In 2006, along with the International Intellectual Property Alliance, the USTR published a list of places where large-scale copyright infringement takes place in the Special 301 Report. Since 2010, the notorious markets report has been published as a separate report.

List of United States Trade RepresentativesEdit

Peter Allgeier, Acting February 23, 2005 May 16, 2005 Peter Allgeier, Acting January 21, 2009 March 17, 2009
Portrait Officeholder Term start Term end President
  Christian Herter December 10, 1962 December 30, 1966 John F. Kennedy
Lyndon Johnson
  William Roth March 24, 1967 January 20, 1969
  Carl Gilbert August 6, 1969 September 21, 1971 Richard Nixon
  William Eberle November 12, 1971 December 24, 1974
  Frederick Dent March 26, 1975 January 20, 1977 Gerald Ford
  Robert Strauss March 30, 1977 August 17, 1979 Jimmy Carter
  Reubin Askew October 1, 1979 December 31, 1980
  Bill Brock January 23, 1981 April 29, 1985 Ronald Reagan
  Clayton Yeutter July 1, 1985 January 20, 1989
  Carla Hills February 6, 1989 January 20, 1993 George H. W. Bush
  Mickey Kantor January 22, 1993 April 12, 1996 Bill Clinton
  Charlene Barshefsky
Acting: 1996–1997
April 12, 1996 January 20, 2001
  Robert Zoellick January 20, 2001 February 22, 2005 George W. Bush
  Rob Portman May 17, 2005 May 29, 2006
  Susan Schwab June 8, 2006 January 20, 2009
  Ron Kirk March 18, 2009 March 15, 2013 Barack Obama
  Demetrios Marantis
March 15, 2013 May 23, 2013
  Miriam Sapiro
May 23, 2013 June 21, 2013
  Michael Froman June 21, 2013 January 20, 2017
  Maria Pagan
January 20, 2017 March 1, 2017 Donald Trump
  Stephen Vaughn
March 2, 2017 May 15, 2017
  Robert Lighthizer May 15, 2017 Incumbent

Living former Trade RepresentativesEdit

As of December 2018, there are ten living former Trade Representatives (with all Representatives that have served since 1989 still living), the oldest being Frederick Dent (served 1975–1977, born 1922). The most recent and recently serving Representative to die was Clayton Yeutter (served 1985–1989, born 1930) on March 4, 2017.

Name Term Date of birth (and age)
Frederick Dent 1975–1977 (1922-08-17) August 17, 1922 (age 96)
Bill Brock 1981–1985 (1930-11-23) November 23, 1930 (age 88)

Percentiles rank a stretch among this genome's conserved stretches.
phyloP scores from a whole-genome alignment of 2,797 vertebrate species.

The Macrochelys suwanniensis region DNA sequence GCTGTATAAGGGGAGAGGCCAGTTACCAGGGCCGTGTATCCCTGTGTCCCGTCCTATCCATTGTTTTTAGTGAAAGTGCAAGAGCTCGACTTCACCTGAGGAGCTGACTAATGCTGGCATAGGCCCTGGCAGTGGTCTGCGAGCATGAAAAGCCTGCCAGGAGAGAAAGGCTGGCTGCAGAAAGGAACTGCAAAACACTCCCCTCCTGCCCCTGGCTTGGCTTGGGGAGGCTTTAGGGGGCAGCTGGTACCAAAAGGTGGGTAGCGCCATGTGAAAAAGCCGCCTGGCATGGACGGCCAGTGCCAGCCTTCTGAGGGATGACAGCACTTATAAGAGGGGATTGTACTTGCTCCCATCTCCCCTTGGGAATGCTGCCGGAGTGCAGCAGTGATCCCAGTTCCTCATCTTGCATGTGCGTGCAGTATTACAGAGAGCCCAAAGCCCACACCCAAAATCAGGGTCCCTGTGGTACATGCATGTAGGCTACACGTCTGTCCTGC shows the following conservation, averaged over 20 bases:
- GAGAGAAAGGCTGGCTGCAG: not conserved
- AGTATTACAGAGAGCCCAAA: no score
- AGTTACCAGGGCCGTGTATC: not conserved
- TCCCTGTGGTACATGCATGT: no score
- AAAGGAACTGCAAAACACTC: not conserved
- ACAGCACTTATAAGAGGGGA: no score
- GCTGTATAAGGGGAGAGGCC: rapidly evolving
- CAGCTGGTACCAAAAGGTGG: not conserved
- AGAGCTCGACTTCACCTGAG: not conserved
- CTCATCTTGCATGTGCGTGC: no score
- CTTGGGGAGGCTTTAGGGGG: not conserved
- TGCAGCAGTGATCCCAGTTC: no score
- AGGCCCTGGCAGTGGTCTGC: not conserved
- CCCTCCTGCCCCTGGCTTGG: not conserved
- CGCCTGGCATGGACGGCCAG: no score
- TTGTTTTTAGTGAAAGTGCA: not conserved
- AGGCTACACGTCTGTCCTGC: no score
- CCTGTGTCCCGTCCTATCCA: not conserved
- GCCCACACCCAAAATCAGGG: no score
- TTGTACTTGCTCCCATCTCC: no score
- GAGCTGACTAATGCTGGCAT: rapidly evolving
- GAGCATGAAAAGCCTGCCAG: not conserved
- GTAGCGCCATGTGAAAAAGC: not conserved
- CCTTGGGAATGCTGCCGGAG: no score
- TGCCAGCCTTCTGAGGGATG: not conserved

Carla Hills 1989–1993 (1934-01-03) January 3, 1934 (age 84)
Mickey Kantor 1993–1996 (1939-08-07) August 7, 1939 (age 79)
Charlene Barshefsky 1996–2001 (1950-08-11) August 11, 1950 (age 68)
Robert Zoellick 2001–2005 (1953-07-25) July 25, 1953 (age 65)
Rob Portman 2005–2006 (1955-12-19) December 19, 1955 (age 62)
Susan Schwab 2006–2009 (1955-03-23) March 23, 1955 (age 63)
Ron Kirk 2009–2013 (1954-06-27) June 27, 1954 (age 64)
Michael Froman 2013–2017 (1962-08-20) August 20, 1962 (age 56)

See alsoEdit


  1. ^ "The White House". Retrieved 2017-09-19.
  2. ^ "U.S. Senate: U.S. Senate Roll Call Votes 115th Congress – 1st Session". Retrieved 2017-09-19.
  3. ^ Obama taps Penny Pritzker, Mike Froman for top economic jobs. CBS News (2013-05-02). Retrieved on 2013-08-12.
  4. ^ Senate confirms Michael Froman as trade chief – Politics standard used in IRS cases – Lawmakers urge changes to IRS accounting rule – POLITICO Morning Tax. Politico.Com (2013-06-27). Retrieved on 2013-08-12.
  5. ^ Statement by United States Trade Representative Michael Froman |Office of the United States Trade Representative. Retrieved on 2013-08-12.
  6. ^ "Agricultural Policy Advisory Committee (APAC) | USDA Foreign Agricultural Service". Retrieved 2018-11-14.
  7. ^ a b c d e f g h i j k l m n o "Issue Areas | United States Trade Representative". Retrieved 2018-11-14.
  8. ^ a b Office of the United States Trade Representative. "Reports and Publications". Retrieved 25 November 2013.
  9. ^ Masterson, John T. (2004). International trademarks and copyright: enforcement and management. American Bar Association. ISBN 978-1-59031-359-6.
  10. ^ Masterson, John T. (2004). International trademarks and copyright: enforcement and management. American Bar Association. pp. 18–19. ISBN 978-1-59031-359-6.

External linksEdit